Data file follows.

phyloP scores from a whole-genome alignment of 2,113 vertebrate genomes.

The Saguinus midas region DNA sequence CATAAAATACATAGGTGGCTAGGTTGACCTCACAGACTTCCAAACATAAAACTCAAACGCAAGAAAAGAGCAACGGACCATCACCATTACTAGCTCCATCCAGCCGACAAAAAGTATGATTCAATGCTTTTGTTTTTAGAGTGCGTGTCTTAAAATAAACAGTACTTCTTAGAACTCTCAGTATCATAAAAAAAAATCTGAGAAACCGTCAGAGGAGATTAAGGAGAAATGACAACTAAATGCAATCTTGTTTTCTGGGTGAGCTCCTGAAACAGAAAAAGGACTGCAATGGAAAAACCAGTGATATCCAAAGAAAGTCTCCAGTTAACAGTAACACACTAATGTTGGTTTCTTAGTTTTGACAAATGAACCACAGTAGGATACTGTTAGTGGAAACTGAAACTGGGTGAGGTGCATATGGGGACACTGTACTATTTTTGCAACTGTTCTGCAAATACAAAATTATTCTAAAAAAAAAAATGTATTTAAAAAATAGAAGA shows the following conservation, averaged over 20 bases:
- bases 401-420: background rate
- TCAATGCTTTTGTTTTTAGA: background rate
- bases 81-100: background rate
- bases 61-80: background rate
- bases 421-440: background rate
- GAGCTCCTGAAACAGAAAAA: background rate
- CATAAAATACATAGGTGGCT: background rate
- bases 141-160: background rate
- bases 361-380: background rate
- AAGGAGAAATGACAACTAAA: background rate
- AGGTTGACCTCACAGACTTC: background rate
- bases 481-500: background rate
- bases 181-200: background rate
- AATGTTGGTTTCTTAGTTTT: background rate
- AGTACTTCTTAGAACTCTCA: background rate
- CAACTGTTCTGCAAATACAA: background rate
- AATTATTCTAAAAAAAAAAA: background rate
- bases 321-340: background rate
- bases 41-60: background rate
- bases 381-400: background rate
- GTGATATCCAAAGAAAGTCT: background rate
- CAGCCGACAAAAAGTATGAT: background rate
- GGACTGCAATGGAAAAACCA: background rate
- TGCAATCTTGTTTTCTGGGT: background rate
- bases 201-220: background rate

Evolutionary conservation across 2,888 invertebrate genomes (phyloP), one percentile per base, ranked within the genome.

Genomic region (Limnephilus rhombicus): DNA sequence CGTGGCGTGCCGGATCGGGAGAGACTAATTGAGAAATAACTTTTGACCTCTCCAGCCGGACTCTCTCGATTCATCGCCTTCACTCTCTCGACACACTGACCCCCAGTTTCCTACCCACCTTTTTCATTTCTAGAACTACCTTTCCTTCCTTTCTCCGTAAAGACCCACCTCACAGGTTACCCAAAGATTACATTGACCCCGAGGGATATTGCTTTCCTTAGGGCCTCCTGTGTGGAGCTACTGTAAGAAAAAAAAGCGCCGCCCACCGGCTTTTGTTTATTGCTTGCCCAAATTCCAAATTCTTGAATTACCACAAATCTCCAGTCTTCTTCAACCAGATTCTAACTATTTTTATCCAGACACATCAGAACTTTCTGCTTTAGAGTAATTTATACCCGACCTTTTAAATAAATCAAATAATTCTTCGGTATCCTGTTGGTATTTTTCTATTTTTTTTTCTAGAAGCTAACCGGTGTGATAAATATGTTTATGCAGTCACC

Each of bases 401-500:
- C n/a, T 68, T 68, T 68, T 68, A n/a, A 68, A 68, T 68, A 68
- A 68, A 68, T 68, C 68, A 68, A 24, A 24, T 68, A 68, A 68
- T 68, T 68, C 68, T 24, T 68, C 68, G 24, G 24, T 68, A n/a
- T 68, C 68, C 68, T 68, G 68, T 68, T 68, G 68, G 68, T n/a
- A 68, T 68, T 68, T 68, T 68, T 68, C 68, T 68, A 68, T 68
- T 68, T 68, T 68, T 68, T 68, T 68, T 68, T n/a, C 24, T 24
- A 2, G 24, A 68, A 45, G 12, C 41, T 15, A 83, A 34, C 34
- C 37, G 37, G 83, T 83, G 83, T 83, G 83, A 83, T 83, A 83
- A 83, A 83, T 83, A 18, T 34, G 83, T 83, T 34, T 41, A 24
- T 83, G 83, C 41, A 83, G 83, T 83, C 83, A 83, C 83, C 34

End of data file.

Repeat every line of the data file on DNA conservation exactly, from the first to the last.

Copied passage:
phyloP scores from a whole-genome alignment of 2,113 vertebrate genomes.

The Saguinus midas region DNA sequence CATAAAATACATAGGTGGCTAGGTTGACCTCACAGACTTCCAAACATAAAACTCAAACGCAAGAAAAGAGCAACGGACCATCACCATTACTAGCTCCATCCAGCCGACAAAAAGTATGATTCAATGCTTTTGTTTTTAGAGTGCGTGTCTTAAAATAAACAGTACTTCTTAGAACTCTCAGTATCATAAAAAAAAATCTGAGAAACCGTCAGAGGAGATTAAGGAGAAATGACAACTAAATGCAATCTTGTTTTCTGGGTGAGCTCCTGAAACAGAAAAAGGACTGCAATGGAAAAACCAGTGATATCCAAAGAAAGTCTCCAGTTAACAGTAACACACTAATGTTGGTTTCTTAGTTTTGACAAATGAACCACAGTAGGATACTGTTAGTGGAAACTGAAACTGGGTGAGGTGCATATGGGGACACTGTACTATTTTTGCAACTGTTCTGCAAATACAAAATTATTCTAAAAAAAAAAATGTATTTAAAAAATAGAAGA shows the following conservation, averaged over 20 bases:
- bases 401-420: background rate
- TCAATGCTTTTGTTTTTAGA: background rate
- bases 81-100: background rate
- bases 61-80: background rate
- bases 421-440: background rate
- GAGCTCCTGAAACAGAAAAA: background rate
- CATAAAATACATAGGTGGCT: background rate
- bases 141-160: background rate
- bases 361-380: background rate
- AAGGAGAAATGACAACTAAA: background rate
- AGGTTGACCTCACAGACTTC: background rate
- bases 481-500: background rate
- bases 181-200: background rate
- AATGTTGGTTTCTTAGTTTT: background rate
- AGTACTTCTTAGAACTCTCA: background rate
- CAACTGTTCTGCAAATACAA: background rate
- AATTATTCTAAAAAAAAAAA: background rate
- bases 321-340: background rate
- bases 41-60: background rate
- bases 381-400: background rate
- GTGATATCCAAAGAAAGTCT: background rate
- CAGCCGACAAAAAGTATGAT: background rate
- GGACTGCAATGGAAAAACCA: background rate
- TGCAATCTTGTTTTCTGGGT: background rate
- bases 201-220: background rate

Evolutionary conservation across 2,888 invertebrate genomes (phyloP), one percentile per base, ranked within the genome.

Genomic region (Limnephilus rhombicus): DNA sequence CGTGGCGTGCCGGATCGGGAGAGACTAATTGAGAAATAACTTTTGACCTCTCCAGCCGGACTCTCTCGATTCATCGCCTTCACTCTCTCGACACACTGACCCCCAGTTTCCTACCCACCTTTTTCATTTCTAGAACTACCTTTCCTTCCTTTCTCCGTAAAGACCCACCTCACAGGTTACCCAAAGATTACATTGACCCCGAGGGATATTGCTTTCCTTAGGGCCTCCTGTGTGGAGCTACTGTAAGAAAAAAAAGCGCCGCCCACCGGCTTTTGTTTATTGCTTGCCCAAATTCCAAATTCTTGAATTACCACAAATCTCCAGTCTTCTTCAACCAGATTCTAACTATTTTTATCCAGACACATCAGAACTTTCTGCTTTAGAGTAATTTATACCCGACCTTTTAAATAAATCAAATAATTCTTCGGTATCCTGTTGGTATTTTTCTATTTTTTTTTCTAGAAGCTAACCGGTGTGATAAATATGTTTATGCAGTCACC

Each of bases 401-500:
- C n/a, T 68, T 68, T 68, T 68, A n/a, A 68, A 68, T 68, A 68
- A 68, A 68, T 68, C 68, A 68, A 24, A 24, T 68, A 68, A 68
- T 68, T 68, C 68, T 24, T 68, C 68, G 24, G 24, T 68, A n/a
- T 68, C 68, C 68, T 68, G 68, T 68, T 68, G 68, G 68, T n/a
- A 68, T 68, T 68, T 68, T 68, T 68, C 68, T 68, A 68, T 68
- T 68, T 68, T 68, T 68, T 68, T 68, T 68, T n/a, C 24, T 24
- A 2, G 24, A 68, A 45, G 12, C 41, T 15, A 83, A 34, C 34
- C 37, G 37, G 83, T 83, G 83, T 83, G 83, A 83, T 83, A 83
- A 83, A 83, T 83, A 18, T 34, G 83, T 83, T 34, T 41, A 24
- T 83, G 83, C 41, A 83, G 83, T 83, C 83, A 83, C 83, C 34